- Jake

Austerity can only be implemented in the shadow of a concentration camp.

by JakeS (JangoSierra 'at' gmail 'dot' com) on Sat Apr 14th, 2012 at 04:48:27 AM EST
[ Parent ]
This "bankster tribute" is another connected symptom of what I'm talking about... the religious notion that a project is purified by private funding, is a different stream of thought to the one I've identified, but it's part of the same big issue, I feel.
by Metatone (metatone [a|t] gmail (dot) com) on Sat Apr 14th, 2012 at 05:02:59 AM EST
[ Parent ]
Absolutely. It is central to any understanding of the current crisis to understand the social function of the doctrine of 'sound finance' and the purifying power of private bank bid-ask spreads.

- Jake

Austerity can only be implemented in the shadow of a concentration camp.

by JakeS (JangoSierra 'at' gmail 'dot' com) on Sat Apr 14th, 2012 at 05:42:37 AM EST
[ Parent ]
Wow. Kalecki nailed it.

Impressive to think that was written sixty years ago, but depressing it's not more widely known.

by ThatBritGuy (thatbritguy (at) googlemail.com) on Sat Apr 14th, 2012 at 06:50:47 AM EST
[ Parent ]
Considering what else was going on in the world sixty years ago, I find that less "impressive" and more "disconcerting," to be perfectly honest.

Here's hoping that this time around we can have the wartime inflation without the war.

- Jake

Austerity can only be implemented in the shadow of a concentration camp.

by JakeS (JangoSierra 'at' gmail 'dot' com) on Sat Apr 14th, 2012 at 07:46:01 AM EST
[ Parent ]
Less important than 'what we have learned' is 'what we have forgotten' and why it was forgotten - Kalecki, Keynes, Fisher, Veblen, Pecora,....

As the Dutch said while fighting the Spanish: "It is not necessary to have hope in order to persevere."
by ARGeezer (ARGeezer a in a circle eurotrib daught com) on Sat Apr 14th, 2012 at 02:25:00 PM EST
[ Parent ]
largescale greenfield solar is impractical and unacceptable both in europe, as it involves destroying farmland

Farmland areas (where I don't support solar either) aren't the only surfaces available for large-scale solar farms. Dumps, former industrial or military facilities, dams, the roofs of large industrial facilities also provide for unhindered sunshine and ideal mirror position and economies of scale, and at least the last type also provides for shorter grid connection and zero real estate costs. (Note BTW that in Germany, the feed-in tariff for greenfield areas was discontinued at the end of 2009.) And the price differential between the smallest rooftop and the largest greenfield plant isn't that big, either: if you look at feed-in tariffs as benchmark, then around 36%.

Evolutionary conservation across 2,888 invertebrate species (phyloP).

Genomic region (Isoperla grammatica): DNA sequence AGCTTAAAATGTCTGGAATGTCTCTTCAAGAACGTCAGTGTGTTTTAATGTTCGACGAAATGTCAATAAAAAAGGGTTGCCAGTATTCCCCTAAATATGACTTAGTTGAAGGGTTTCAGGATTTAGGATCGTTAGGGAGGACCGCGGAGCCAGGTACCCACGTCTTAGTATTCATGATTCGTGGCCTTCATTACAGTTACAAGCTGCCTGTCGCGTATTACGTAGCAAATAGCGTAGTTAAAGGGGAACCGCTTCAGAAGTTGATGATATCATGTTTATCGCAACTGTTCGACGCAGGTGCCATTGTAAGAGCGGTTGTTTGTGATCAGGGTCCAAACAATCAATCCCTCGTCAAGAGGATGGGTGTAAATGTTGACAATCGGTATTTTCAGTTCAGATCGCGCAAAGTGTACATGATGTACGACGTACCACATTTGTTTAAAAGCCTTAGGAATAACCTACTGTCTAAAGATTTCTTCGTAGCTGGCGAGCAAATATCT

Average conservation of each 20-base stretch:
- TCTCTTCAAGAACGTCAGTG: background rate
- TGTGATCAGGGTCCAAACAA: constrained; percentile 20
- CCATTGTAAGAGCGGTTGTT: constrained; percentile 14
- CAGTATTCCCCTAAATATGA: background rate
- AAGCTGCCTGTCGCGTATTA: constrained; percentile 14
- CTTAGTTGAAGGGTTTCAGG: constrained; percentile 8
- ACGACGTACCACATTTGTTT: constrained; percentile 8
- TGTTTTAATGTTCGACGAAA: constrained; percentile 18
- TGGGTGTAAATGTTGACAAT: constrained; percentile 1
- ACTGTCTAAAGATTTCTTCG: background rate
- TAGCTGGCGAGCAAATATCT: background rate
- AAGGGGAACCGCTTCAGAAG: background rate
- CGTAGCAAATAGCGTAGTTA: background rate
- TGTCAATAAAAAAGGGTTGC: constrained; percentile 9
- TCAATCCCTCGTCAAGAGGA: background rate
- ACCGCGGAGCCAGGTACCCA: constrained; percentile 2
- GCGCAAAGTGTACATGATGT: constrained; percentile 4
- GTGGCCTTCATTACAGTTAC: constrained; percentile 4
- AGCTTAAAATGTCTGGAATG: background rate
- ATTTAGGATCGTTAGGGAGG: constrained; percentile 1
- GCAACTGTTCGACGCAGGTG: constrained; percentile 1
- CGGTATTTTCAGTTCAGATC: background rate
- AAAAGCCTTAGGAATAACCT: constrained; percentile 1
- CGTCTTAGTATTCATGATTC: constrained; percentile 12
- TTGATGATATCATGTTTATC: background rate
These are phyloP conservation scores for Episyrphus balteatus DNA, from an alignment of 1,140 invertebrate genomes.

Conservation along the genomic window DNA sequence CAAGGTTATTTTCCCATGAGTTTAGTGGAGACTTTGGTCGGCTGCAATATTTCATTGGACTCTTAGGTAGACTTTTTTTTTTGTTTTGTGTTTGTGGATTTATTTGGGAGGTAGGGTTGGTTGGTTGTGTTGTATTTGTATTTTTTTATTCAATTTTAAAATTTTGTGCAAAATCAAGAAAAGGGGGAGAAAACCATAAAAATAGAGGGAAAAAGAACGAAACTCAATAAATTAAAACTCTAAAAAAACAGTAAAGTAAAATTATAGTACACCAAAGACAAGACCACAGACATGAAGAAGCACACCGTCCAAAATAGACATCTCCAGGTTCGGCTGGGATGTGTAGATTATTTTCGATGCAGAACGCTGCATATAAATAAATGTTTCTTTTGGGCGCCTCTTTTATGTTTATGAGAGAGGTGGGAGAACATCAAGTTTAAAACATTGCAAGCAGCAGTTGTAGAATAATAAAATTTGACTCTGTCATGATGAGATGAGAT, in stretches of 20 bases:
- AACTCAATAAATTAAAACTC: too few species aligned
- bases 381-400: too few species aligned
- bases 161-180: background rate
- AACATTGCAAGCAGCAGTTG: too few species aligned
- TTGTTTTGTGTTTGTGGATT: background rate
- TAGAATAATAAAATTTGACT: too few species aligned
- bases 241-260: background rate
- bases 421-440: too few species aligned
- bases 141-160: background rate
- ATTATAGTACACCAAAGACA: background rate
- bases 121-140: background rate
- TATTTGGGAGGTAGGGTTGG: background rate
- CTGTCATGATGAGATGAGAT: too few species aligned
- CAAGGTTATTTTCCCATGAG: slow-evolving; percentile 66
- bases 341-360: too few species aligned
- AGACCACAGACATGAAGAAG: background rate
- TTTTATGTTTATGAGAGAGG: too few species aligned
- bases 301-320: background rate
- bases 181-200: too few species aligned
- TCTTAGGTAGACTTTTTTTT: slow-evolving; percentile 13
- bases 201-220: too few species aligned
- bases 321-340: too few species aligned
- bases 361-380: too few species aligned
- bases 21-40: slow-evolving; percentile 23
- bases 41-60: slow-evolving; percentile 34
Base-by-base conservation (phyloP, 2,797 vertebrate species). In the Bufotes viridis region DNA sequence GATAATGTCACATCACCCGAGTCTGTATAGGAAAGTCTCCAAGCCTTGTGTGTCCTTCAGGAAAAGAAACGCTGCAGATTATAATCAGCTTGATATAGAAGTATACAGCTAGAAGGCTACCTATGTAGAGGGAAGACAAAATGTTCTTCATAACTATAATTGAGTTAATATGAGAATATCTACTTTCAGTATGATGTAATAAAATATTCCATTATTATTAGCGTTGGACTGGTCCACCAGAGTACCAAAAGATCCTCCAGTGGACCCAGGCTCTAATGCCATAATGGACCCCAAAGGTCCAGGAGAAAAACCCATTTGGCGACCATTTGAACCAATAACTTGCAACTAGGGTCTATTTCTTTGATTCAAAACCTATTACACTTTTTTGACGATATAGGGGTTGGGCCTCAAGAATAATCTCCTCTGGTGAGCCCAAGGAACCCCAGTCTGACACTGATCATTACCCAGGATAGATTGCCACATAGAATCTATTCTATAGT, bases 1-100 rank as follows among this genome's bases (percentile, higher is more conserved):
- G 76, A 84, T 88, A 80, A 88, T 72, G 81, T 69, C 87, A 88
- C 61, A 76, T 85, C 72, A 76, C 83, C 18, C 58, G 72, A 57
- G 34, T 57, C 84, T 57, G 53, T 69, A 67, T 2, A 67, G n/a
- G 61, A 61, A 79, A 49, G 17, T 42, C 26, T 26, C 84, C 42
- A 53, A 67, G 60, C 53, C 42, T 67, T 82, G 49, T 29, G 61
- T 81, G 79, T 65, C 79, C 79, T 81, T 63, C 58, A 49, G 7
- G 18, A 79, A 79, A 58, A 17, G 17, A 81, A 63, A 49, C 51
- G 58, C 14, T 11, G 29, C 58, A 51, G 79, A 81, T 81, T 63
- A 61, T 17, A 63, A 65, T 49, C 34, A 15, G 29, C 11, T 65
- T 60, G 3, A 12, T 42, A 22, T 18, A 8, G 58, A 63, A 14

the sahara gets 3-6 times the sun

According to maps here, even most of England, Denmark and Southern Sweden get between 900 and 1,100 kWh/m² a year, while in the Mediterranean, you get between 1,500 and 2,000 kWh/m² at most places. You don't get better than the latter in Tunisia and northern Algeria, but the bulk of the Sahara is in the 2,000-2,500 kWh/m² range.

All in all, the factor is more like 1-3 times, with 3 times only if you compare Edinburgh and the Libyan-Egyptian-Sudanese border region. So if you build a multi-megawatt PV plant in Egypt to supply some mine locally and put panels on a privater home in Edinburgh, then the price per kWh differential will be about 4 times; but if you compare a plant in Andalusia and one in Tunisia both supplying Europe, the latter will have no benefits at all in production and all the disadvantage in grid connection and risk premium.

*Lunatic*, n.
One whose delusions are out of fashion.

by DoDo on Sat Apr 14th, 2012 at 08:46:56 AM EST
[ Parent ]
the feed-in tariff for greenfield areas was discontinued

I mean farmland areas.

*Lunatic*, n.
One whose delusions are out of fashion.

by DoDo on Sat Apr 14th, 2012 at 09:14:08 AM EST
[ Parent ]
Tarrifs are not an accurate measure of the diffrential in cost - rooftop work carries quite a substantial premium and is slow - and that will make up an ever increasing fraction of the total cost of an installation as the price of the solar cells themselves drop. The only way rooftop solar ever gets cheap is if the cells are integrated into a standard roofing tile, and put up when a roof needs (re)building regardless, because in that scenario, the marginal labour cost of the installation will be very close to zero (not actually zero, as someone will have to hook up an inverter, but as a faction of the total cost of putting up a roof, zero is a good approximation)

still, the big advantage sahara solar has over european solar is that is not subject to seasonal variation that is directly oppositional to seasonal varation in demand. Winter always comes, winter always wants kwhs.

by Thomas on Sat Apr 14th, 2012 at 10:30:19 AM EST
[ Parent ]
Surely this has already been posted, but if not:

http://www.sustainablebusiness.com/index.cfm/go/news.display/id/23602

70 MW of solar cells, in Japan, covering 314 acres (127 hectares)

by asdf on Sun Apr 15th, 2012 at 11:18:38 PM EST
[ Parent ]
grabbing a big chunk of the the high-value peak demand market?

Speaking of that, solar indeed does a nice job of that already, to the extent of pricing out some peaker plant projects, and lately even intermediate regime coal. Here is the power graph for today from the Leipzig Energy Exchange: